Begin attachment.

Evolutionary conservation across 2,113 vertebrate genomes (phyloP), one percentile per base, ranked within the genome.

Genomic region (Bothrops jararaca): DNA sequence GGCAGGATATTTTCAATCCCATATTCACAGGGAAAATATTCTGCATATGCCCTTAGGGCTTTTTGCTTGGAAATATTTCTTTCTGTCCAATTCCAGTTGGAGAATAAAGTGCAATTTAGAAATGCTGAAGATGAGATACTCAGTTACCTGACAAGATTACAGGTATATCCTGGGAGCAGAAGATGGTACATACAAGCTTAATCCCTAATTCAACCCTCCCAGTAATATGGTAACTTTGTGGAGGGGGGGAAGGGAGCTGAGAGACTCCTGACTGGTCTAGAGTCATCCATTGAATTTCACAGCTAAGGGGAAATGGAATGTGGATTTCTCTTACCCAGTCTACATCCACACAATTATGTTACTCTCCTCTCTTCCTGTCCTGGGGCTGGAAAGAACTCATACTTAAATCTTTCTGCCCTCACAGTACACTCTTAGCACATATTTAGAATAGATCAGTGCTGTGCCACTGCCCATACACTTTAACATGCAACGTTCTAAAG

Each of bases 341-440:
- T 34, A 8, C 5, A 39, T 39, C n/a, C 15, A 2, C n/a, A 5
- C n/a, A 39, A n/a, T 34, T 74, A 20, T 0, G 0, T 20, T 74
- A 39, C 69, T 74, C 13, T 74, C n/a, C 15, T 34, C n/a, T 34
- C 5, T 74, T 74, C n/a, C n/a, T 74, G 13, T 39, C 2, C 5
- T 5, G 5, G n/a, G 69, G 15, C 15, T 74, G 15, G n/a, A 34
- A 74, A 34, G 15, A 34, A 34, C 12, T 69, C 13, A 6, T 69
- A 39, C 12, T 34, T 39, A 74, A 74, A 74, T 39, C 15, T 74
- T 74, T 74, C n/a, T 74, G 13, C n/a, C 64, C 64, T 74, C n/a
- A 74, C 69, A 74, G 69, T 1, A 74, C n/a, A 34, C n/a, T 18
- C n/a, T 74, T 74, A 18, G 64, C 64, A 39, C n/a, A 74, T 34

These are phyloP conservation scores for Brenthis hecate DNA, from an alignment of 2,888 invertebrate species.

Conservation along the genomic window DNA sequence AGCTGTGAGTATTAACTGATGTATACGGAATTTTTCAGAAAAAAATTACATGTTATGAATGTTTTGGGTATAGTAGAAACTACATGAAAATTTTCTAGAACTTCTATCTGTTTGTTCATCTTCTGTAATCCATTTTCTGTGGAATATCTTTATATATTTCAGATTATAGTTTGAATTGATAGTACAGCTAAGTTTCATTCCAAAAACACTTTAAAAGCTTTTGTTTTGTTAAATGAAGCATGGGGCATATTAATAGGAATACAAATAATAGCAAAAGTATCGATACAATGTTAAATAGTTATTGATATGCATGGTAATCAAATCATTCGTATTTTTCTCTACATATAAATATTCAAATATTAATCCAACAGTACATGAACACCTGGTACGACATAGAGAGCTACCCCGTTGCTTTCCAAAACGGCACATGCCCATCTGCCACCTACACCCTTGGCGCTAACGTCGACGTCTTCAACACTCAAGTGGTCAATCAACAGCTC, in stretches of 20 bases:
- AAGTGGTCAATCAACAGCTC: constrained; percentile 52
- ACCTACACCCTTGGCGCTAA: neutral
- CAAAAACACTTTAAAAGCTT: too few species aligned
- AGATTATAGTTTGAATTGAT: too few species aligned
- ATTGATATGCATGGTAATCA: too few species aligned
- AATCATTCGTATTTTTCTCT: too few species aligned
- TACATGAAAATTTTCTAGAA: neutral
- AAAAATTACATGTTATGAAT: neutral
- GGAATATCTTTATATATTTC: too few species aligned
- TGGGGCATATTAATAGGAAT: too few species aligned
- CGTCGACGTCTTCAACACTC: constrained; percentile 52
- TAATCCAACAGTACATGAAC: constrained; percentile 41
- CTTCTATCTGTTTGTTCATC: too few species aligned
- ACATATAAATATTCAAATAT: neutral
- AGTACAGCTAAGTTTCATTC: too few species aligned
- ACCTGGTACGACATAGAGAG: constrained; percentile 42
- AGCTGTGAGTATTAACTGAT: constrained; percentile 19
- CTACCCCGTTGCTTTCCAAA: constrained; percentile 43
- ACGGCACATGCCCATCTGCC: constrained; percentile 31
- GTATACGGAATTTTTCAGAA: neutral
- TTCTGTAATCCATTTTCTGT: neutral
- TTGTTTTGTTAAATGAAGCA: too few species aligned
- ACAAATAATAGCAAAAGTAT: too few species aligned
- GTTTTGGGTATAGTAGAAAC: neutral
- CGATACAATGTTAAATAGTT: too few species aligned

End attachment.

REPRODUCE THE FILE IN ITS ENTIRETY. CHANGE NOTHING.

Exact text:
Evolutionary conservation across 2,113 vertebrate genomes (phyloP), one percentile per base, ranked within the genome.

Genomic region (Bothrops jararaca): DNA sequence GGCAGGATATTTTCAATCCCATATTCACAGGGAAAATATTCTGCATATGCCCTTAGGGCTTTTTGCTTGGAAATATTTCTTTCTGTCCAATTCCAGTTGGAGAATAAAGTGCAATTTAGAAATGCTGAAGATGAGATACTCAGTTACCTGACAAGATTACAGGTATATCCTGGGAGCAGAAGATGGTACATACAAGCTTAATCCCTAATTCAACCCTCCCAGTAATATGGTAACTTTGTGGAGGGGGGGAAGGGAGCTGAGAGACTCCTGACTGGTCTAGAGTCATCCATTGAATTTCACAGCTAAGGGGAAATGGAATGTGGATTTCTCTTACCCAGTCTACATCCACACAATTATGTTACTCTCCTCTCTTCCTGTCCTGGGGCTGGAAAGAACTCATACTTAAATCTTTCTGCCCTCACAGTACACTCTTAGCACATATTTAGAATAGATCAGTGCTGTGCCACTGCCCATACACTTTAACATGCAACGTTCTAAAG

Each of bases 341-440:
- T 34, A 8, C 5, A 39, T 39, C n/a, C 15, A 2, C n/a, A 5
- C n/a, A 39, A n/a, T 34, T 74, A 20, T 0, G 0, T 20, T 74
- A 39, C 69, T 74, C 13, T 74, C n/a, C 15, T 34, C n/a, T 34
- C 5, T 74, T 74, C n/a, C n/a, T 74, G 13, T 39, C 2, C 5
- T 5, G 5, G n/a, G 69, G 15, C 15, T 74, G 15, G n/a, A 34
- A 74, A 34, G 15, A 34, A 34, C 12, T 69, C 13, A 6, T 69
- A 39, C 12, T 34, T 39, A 74, A 74, A 74, T 39, C 15, T 74
- T 74, T 74, C n/a, T 74, G 13, C n/a, C 64, C 64, T 74, C n/a
- A 74, C 69, A 74, G 69, T 1, A 74, C n/a, A 34, C n/a, T 18
- C n/a, T 74, T 74, A 18, G 64, C 64, A 39, C n/a, A 74, T 34

These are phyloP conservation scores for Brenthis hecate DNA, from an alignment of 2,888 invertebrate species.

Conservation along the genomic window DNA sequence AGCTGTGAGTATTAACTGATGTATACGGAATTTTTCAGAAAAAAATTACATGTTATGAATGTTTTGGGTATAGTAGAAACTACATGAAAATTTTCTAGAACTTCTATCTGTTTGTTCATCTTCTGTAATCCATTTTCTGTGGAATATCTTTATATATTTCAGATTATAGTTTGAATTGATAGTACAGCTAAGTTTCATTCCAAAAACACTTTAAAAGCTTTTGTTTTGTTAAATGAAGCATGGGGCATATTAATAGGAATACAAATAATAGCAAAAGTATCGATACAATGTTAAATAGTTATTGATATGCATGGTAATCAAATCATTCGTATTTTTCTCTACATATAAATATTCAAATATTAATCCAACAGTACATGAACACCTGGTACGACATAGAGAGCTACCCCGTTGCTTTCCAAAACGGCACATGCCCATCTGCCACCTACACCCTTGGCGCTAACGTCGACGTCTTCAACACTCAAGTGGTCAATCAACAGCTC, in stretches of 20 bases:
- AAGTGGTCAATCAACAGCTC: constrained; percentile 52
- ACCTACACCCTTGGCGCTAA: neutral
- CAAAAACACTTTAAAAGCTT: too few species aligned
- AGATTATAGTTTGAATTGAT: too few species aligned
- ATTGATATGCATGGTAATCA: too few species aligned
- AATCATTCGTATTTTTCTCT: too few species aligned
- TACATGAAAATTTTCTAGAA: neutral
- AAAAATTACATGTTATGAAT: neutral
- GGAATATCTTTATATATTTC: too few species aligned
- TGGGGCATATTAATAGGAAT: too few species aligned
- CGTCGACGTCTTCAACACTC: constrained; percentile 52
- TAATCCAACAGTACATGAAC: constrained; percentile 41
- CTTCTATCTGTTTGTTCATC: too few species aligned
- ACATATAAATATTCAAATAT: neutral
- AGTACAGCTAAGTTTCATTC: too few species aligned
- ACCTGGTACGACATAGAGAG: constrained; percentile 42
- AGCTGTGAGTATTAACTGAT: constrained; percentile 19
- CTACCCCGTTGCTTTCCAAA: constrained; percentile 43
- ACGGCACATGCCCATCTGCC: constrained; percentile 31
- GTATACGGAATTTTTCAGAA: neutral
- TTCTGTAATCCATTTTCTGT: neutral
- TTGTTTTGTTAAATGAAGCA: too few species aligned
- ACAAATAATAGCAAAAGTAT: too few species aligned
- GTTTTGGGTATAGTAGAAAC: neutral
- CGATACAATGTTAAATAGTT: too few species aligned